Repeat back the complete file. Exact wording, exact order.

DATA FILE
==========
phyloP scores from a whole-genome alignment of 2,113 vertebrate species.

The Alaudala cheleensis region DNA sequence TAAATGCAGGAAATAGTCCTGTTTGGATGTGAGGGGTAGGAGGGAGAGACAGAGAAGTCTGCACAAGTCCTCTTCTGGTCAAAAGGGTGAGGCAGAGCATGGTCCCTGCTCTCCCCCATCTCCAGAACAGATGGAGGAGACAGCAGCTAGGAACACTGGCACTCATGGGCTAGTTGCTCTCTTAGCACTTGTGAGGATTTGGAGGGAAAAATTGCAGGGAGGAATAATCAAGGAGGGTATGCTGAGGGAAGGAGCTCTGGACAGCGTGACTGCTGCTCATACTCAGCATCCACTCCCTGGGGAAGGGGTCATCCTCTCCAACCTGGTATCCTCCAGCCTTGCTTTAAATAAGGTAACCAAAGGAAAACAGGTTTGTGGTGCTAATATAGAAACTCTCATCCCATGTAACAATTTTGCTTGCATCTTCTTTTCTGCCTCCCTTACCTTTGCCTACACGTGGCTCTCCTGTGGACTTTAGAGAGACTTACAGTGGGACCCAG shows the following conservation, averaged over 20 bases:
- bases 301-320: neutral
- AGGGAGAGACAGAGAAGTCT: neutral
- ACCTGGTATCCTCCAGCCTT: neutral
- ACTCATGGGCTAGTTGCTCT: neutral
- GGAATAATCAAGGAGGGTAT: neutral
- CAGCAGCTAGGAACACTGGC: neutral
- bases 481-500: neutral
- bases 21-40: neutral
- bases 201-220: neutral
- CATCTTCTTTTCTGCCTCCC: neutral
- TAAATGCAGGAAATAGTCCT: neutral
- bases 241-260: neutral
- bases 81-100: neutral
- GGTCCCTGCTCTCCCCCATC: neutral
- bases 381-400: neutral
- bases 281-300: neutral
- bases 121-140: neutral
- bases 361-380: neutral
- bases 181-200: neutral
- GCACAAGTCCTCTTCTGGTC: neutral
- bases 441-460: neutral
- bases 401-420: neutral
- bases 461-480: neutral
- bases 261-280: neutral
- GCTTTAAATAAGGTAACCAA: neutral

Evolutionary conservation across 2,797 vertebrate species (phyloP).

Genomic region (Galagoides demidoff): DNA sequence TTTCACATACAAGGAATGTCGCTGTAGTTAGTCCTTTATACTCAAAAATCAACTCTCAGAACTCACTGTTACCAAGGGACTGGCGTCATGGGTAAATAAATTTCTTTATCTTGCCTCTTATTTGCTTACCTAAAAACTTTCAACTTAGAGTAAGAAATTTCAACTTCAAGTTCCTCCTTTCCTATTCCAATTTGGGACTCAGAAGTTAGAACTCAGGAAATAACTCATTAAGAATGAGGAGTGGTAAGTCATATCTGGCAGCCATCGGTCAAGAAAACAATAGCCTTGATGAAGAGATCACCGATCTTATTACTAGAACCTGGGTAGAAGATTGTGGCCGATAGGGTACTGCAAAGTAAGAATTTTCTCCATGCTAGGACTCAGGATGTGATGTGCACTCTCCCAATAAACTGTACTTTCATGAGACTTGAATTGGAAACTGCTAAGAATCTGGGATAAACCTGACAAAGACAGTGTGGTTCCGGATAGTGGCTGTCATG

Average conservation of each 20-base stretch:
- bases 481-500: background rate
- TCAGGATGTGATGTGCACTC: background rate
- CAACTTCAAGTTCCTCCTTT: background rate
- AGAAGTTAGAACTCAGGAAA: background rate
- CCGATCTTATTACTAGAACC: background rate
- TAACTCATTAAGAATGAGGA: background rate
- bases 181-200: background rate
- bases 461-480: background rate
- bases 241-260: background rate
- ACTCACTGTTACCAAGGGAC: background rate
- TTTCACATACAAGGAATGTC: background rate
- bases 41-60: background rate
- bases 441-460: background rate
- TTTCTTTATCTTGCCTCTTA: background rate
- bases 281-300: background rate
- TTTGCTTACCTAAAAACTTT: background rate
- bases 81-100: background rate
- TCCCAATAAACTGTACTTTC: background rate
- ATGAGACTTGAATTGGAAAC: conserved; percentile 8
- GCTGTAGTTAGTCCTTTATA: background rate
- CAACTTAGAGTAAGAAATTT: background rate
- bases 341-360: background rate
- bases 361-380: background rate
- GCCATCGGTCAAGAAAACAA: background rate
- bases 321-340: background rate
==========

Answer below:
phyloP scores from a whole-genome alignment of 2,113 vertebrate species.

The Alaudala cheleensis region DNA sequence TAAATGCAGGAAATAGTCCTGTTTGGATGTGAGGGGTAGGAGGGAGAGACAGAGAAGTCTGCACAAGTCCTCTTCTGGTCAAAAGGGTGAGGCAGAGCATGGTCCCTGCTCTCCCCCATCTCCAGAACAGATGGAGGAGACAGCAGCTAGGAACACTGGCACTCATGGGCTAGTTGCTCTCTTAGCACTTGTGAGGATTTGGAGGGAAAAATTGCAGGGAGGAATAATCAAGGAGGGTATGCTGAGGGAAGGAGCTCTGGACAGCGTGACTGCTGCTCATACTCAGCATCCACTCCCTGGGGAAGGGGTCATCCTCTCCAACCTGGTATCCTCCAGCCTTGCTTTAAATAAGGTAACCAAAGGAAAACAGGTTTGTGGTGCTAATATAGAAACTCTCATCCCATGTAACAATTTTGCTTGCATCTTCTTTTCTGCCTCCCTTACCTTTGCCTACACGTGGCTCTCCTGTGGACTTTAGAGAGACTTACAGTGGGACCCAG shows the following conservation, averaged over 20 bases:
- bases 301-320: neutral
- AGGGAGAGACAGAGAAGTCT: neutral
- ACCTGGTATCCTCCAGCCTT: neutral
- ACTCATGGGCTAGTTGCTCT: neutral
- GGAATAATCAAGGAGGGTAT: neutral
- CAGCAGCTAGGAACACTGGC: neutral
- bases 481-500: neutral
- bases 21-40: neutral
- bases 201-220: neutral
- CATCTTCTTTTCTGCCTCCC: neutral
- TAAATGCAGGAAATAGTCCT: neutral
- bases 241-260: neutral
- bases 81-100: neutral
- GGTCCCTGCTCTCCCCCATC: neutral
- bases 381-400: neutral
- bases 281-300: neutral
- bases 121-140: neutral
- bases 361-380: neutral
- bases 181-200: neutral
- GCACAAGTCCTCTTCTGGTC: neutral
- bases 441-460: neutral
- bases 401-420: neutral
- bases 461-480: neutral
- bases 261-280: neutral
- GCTTTAAATAAGGTAACCAA: neutral

Evolutionary conservation across 2,797 vertebrate species (phyloP).

Genomic region (Galagoides demidoff): DNA sequence TTTCACATACAAGGAATGTCGCTGTAGTTAGTCCTTTATACTCAAAAATCAACTCTCAGAACTCACTGTTACCAAGGGACTGGCGTCATGGGTAAATAAATTTCTTTATCTTGCCTCTTATTTGCTTACCTAAAAACTTTCAACTTAGAGTAAGAAATTTCAACTTCAAGTTCCTCCTTTCCTATTCCAATTTGGGACTCAGAAGTTAGAACTCAGGAAATAACTCATTAAGAATGAGGAGTGGTAAGTCATATCTGGCAGCCATCGGTCAAGAAAACAATAGCCTTGATGAAGAGATCACCGATCTTATTACTAGAACCTGGGTAGAAGATTGTGGCCGATAGGGTACTGCAAAGTAAGAATTTTCTCCATGCTAGGACTCAGGATGTGATGTGCACTCTCCCAATAAACTGTACTTTCATGAGACTTGAATTGGAAACTGCTAAGAATCTGGGATAAACCTGACAAAGACAGTGTGGTTCCGGATAGTGGCTGTCATG

Average conservation of each 20-base stretch:
- bases 481-500: background rate
- TCAGGATGTGATGTGCACTC: background rate
- CAACTTCAAGTTCCTCCTTT: background rate
- AGAAGTTAGAACTCAGGAAA: background rate
- CCGATCTTATTACTAGAACC: background rate
- TAACTCATTAAGAATGAGGA: background rate
- bases 181-200: background rate
- bases 461-480: background rate
- bases 241-260: background rate
- ACTCACTGTTACCAAGGGAC: background rate
- TTTCACATACAAGGAATGTC: background rate
- bases 41-60: background rate
- bases 441-460: background rate
- TTTCTTTATCTTGCCTCTTA: background rate
- bases 281-300: background rate
- TTTGCTTACCTAAAAACTTT: background rate
- bases 81-100: background rate
- TCCCAATAAACTGTACTTTC: background rate
- ATGAGACTTGAATTGGAAAC: conserved; percentile 8
- GCTGTAGTTAGTCCTTTATA: background rate
- CAACTTAGAGTAAGAAATTT: background rate
- bases 341-360: background rate
- bases 361-380: background rate
- GCCATCGGTCAAGAAAACAA: background rate
- bases 321-340: background rate